Creating Value from Your Data
There may be huge potential benefits waiting in the data in your servers. These data may be used for many different purposes. Better data allows better decisions, of course. Banks, insurance firms, and telecom companies already own a large amount of data about their customers. These resources are useful for building a more personal relationship with each customer.
Some organizations already use data from agricultural fields to build complex and customized models based on a very extensive number of input variables (soil characteristics, weather, plant types, etc.) in order to improve crop yields. Airline companies and large hotel chains use dynamic pricing models to improve their yield management. Data is increasingly being referred as the new “gold mine” of the 21st century.
A couple of factors underlie the rising prominence of data (and, therefore, data analysis):
Huge volumes of data
Data acquisition has never been easier (sensors in manufacturing plants, sensors in connected objects, data from internet usage and web clicks, from credit cards, fidelity cards, Customer Relations Management databases, satellite images etc…) and it can easily be stored at costs that are lower than ever before (huge storage capacity now available on the cloud and elsewhere). The amount of data that is being collected is not only huge, it is growing very fast… in an exponential way.
Connected devices, like our smart phones, provide data in almost real time and it can be processed very quickly. It is now possible to react to any change…almost immediately.
The data collected is not be restricted to billing information; every source of data is potentially valuable for a business. Not only is numeric data getting collected in a massive way, but also unstructured data such as videos, pictures, etc., in a large variety of situations.
But the explosion of data available to us is prompting every business to wrestle with an extremely complicated problem:
How can we create value from these resources ?
Very simple methods, such as counting words used in queries submitted to company web sites, do provide a good insight as to the general mood of your customers and its evolution. Simple statistical correlations are often used by web vendors to suggest a purchase just after buying a product on the web. Very simple descriptive statistics are also useful.
Just guess what could be achieved from advanced regression models or powerful statistical multivariate techniques, which can be applied easily with statistical software packages like Minitab.
A simple example of the benefits of analyzing an enormous database
Let's consider an example of how one company benefited from analyzing a very large database.
Many steps are needed (security and safety checks, cleaning the cabin, etc.) before a plane can depart. Since delays negatively impact customer perceptions and also affect productivity, airline companies routinely collect a very large amount of data related to flight delays and times required to perform tasks before departure. Some times are automatically collected, others are manually recorded.
A major worldwide airline company intended to use this data to identify the crucial milestones among a very large number of preparation steps, and which ones often triggered delays in departure times. The company used Minitab's stepwise regression analysis to quickly focus on the few variables that played a major role among a large number of potential inputs. Many variables turned out to be statistically significant, but two among them clearly seemed to make a major contribution (X6 and X10).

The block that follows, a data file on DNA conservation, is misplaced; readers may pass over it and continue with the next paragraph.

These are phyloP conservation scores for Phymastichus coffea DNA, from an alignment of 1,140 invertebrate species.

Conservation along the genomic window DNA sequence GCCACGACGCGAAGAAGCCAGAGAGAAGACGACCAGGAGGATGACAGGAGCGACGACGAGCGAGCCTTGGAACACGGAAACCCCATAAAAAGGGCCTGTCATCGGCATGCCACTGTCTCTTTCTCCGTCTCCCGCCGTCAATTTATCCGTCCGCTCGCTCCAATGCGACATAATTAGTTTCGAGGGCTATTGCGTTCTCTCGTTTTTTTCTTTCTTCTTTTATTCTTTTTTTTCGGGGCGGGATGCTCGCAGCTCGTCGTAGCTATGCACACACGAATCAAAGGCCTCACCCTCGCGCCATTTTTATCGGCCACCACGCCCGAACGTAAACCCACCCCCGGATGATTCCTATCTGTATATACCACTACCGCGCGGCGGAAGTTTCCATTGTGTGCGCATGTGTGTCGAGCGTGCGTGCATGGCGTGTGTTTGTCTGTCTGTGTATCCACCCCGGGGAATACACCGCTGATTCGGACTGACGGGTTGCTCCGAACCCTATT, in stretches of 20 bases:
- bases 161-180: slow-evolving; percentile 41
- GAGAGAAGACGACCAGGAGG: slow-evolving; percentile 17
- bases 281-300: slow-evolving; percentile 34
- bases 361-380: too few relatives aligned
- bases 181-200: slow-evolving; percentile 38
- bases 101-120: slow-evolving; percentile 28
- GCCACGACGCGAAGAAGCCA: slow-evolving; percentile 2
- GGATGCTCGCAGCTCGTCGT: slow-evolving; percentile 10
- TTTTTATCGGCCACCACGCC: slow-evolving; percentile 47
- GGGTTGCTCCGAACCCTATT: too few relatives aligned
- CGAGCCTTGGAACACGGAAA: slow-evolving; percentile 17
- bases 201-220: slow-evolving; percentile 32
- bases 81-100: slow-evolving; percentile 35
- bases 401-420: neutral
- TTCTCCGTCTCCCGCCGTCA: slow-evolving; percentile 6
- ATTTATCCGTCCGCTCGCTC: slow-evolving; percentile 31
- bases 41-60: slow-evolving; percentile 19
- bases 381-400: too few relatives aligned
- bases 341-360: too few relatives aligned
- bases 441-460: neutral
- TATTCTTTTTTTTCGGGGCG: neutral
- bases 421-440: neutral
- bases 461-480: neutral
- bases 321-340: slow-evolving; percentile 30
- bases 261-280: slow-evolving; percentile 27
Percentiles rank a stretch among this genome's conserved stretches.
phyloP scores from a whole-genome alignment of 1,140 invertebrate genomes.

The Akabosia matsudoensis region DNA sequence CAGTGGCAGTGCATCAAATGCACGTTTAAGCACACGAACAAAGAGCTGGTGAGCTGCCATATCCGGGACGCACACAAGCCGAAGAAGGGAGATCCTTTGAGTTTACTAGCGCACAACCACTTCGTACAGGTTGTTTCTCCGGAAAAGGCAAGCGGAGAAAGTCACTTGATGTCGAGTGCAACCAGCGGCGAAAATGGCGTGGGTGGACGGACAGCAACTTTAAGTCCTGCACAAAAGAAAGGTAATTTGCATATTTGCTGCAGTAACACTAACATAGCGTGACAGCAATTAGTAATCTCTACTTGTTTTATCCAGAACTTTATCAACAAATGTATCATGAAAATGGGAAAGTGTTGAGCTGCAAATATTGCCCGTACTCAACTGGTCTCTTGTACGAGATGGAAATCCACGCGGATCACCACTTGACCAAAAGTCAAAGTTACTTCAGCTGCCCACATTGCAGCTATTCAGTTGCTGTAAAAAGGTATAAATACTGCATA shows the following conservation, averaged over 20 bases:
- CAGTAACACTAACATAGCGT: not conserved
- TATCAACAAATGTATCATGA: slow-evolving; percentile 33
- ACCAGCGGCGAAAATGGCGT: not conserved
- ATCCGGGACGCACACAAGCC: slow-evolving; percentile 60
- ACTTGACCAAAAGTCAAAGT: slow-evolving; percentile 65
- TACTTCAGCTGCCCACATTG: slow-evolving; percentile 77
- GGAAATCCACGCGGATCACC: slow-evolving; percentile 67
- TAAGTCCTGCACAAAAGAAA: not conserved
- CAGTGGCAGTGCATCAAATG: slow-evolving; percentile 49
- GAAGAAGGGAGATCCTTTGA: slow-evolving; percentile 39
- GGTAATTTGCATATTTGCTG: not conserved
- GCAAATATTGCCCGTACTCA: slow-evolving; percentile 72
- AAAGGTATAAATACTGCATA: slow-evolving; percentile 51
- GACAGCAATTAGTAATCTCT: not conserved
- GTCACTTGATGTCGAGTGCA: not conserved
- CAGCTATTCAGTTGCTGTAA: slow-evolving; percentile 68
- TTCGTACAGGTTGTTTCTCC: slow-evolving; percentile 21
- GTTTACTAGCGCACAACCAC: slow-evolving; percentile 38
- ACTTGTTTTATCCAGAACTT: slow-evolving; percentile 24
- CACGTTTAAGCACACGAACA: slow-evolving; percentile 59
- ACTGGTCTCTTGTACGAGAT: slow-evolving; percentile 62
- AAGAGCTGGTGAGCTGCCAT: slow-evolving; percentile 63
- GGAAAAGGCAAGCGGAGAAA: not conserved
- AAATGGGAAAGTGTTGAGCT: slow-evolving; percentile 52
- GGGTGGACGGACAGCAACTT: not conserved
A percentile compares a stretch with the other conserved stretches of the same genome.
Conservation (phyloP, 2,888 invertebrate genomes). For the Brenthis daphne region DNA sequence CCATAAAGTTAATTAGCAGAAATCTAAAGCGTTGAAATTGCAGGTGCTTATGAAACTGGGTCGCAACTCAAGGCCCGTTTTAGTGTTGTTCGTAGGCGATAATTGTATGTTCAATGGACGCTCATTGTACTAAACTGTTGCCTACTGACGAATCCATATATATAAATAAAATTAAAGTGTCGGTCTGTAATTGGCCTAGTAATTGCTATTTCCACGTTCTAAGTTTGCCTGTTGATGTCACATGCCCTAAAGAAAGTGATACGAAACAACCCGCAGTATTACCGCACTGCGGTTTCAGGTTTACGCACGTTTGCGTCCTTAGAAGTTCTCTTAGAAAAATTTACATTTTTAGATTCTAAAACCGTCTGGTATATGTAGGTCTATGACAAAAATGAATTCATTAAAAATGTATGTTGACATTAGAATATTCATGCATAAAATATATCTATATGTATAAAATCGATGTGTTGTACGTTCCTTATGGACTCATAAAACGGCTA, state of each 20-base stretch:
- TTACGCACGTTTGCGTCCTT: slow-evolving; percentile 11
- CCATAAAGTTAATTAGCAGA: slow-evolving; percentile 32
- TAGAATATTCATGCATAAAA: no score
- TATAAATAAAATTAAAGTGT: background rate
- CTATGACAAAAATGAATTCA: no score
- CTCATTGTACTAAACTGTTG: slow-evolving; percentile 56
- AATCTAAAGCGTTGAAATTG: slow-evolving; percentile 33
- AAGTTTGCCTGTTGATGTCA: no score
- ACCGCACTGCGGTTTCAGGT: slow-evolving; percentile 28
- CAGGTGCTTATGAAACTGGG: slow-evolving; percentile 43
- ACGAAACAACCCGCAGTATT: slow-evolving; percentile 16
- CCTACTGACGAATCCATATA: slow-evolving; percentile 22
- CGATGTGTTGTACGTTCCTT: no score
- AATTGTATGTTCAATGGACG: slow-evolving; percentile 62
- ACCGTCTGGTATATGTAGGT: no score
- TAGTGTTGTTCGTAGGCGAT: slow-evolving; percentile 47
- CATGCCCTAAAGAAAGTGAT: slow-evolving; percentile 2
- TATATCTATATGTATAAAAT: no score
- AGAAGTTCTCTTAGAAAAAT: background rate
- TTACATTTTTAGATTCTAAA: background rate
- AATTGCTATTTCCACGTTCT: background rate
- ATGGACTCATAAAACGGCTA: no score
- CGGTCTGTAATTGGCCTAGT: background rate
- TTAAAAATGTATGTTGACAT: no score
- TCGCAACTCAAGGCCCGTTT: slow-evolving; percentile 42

Analysis of Variance1
Source DF Seq SS Contribution Adj SS Adj MS F-Value P-Value
X6 1 337394 53.54% 2512 2512.2 29.21 0.000
X10 1 112911 17.92% 66357 66357.1 771.46 0.000
When huge databases are used, statistical analyses may become overly sensitive and detect even very small differences (due to the large sample and power of the analysis). P values often tend to be quite small (p < 0.05) for a large number of predictors.
However, in Minitab, if you click on Results in the regression dialogue box and select Expanded tables, contributions from each variable will get displayed. X6 and X10 when considered together were contributing to more than 80% of the overall variability (with the largest F values by far), the contributions from the remaining factors were much smaller. The airline then ran a residual analysis to cross-validate the final model.
In addition, a Principal Component Analysis (PCA, a multivariate technique) was performed in Minitab to describe the relations between the most important predictors and the response. Milestones were expected to be strongly correlated to the subsequent steps.
The graph above is a Loading Plot from a principal component analysis. Lines that go in the same direction and are close to one another indicate how the variables may be grouped. Variables are visually grouped together according to their statistical correlations and how closely they are related.
A group of nine variables turned out to be strongly correlated to the most important inputs (X6 and X10) and to the final delay times (Y). Delays at the X6 stage obviously affected the X7 and X8 stages (subsequent operations), and delays from X10 affected the subsequent X11 and X12 operations.
This analysis provided simple rules that this airline's crews can follow in order to avoid delays, making passengers' next flight more pleasant.
The airline can repeat this analysis periodically to search for the next most important causes of delays. Such an approach can propel innovation and help organizations replace traditional and intuitive decision-making methods with data-driven ones.
What's more, the use of data to make things better is not restricted to the corporate world. More and more public administrations and non-governmental organizations are making large, open databases easily accessible to communities and to virtually anyone.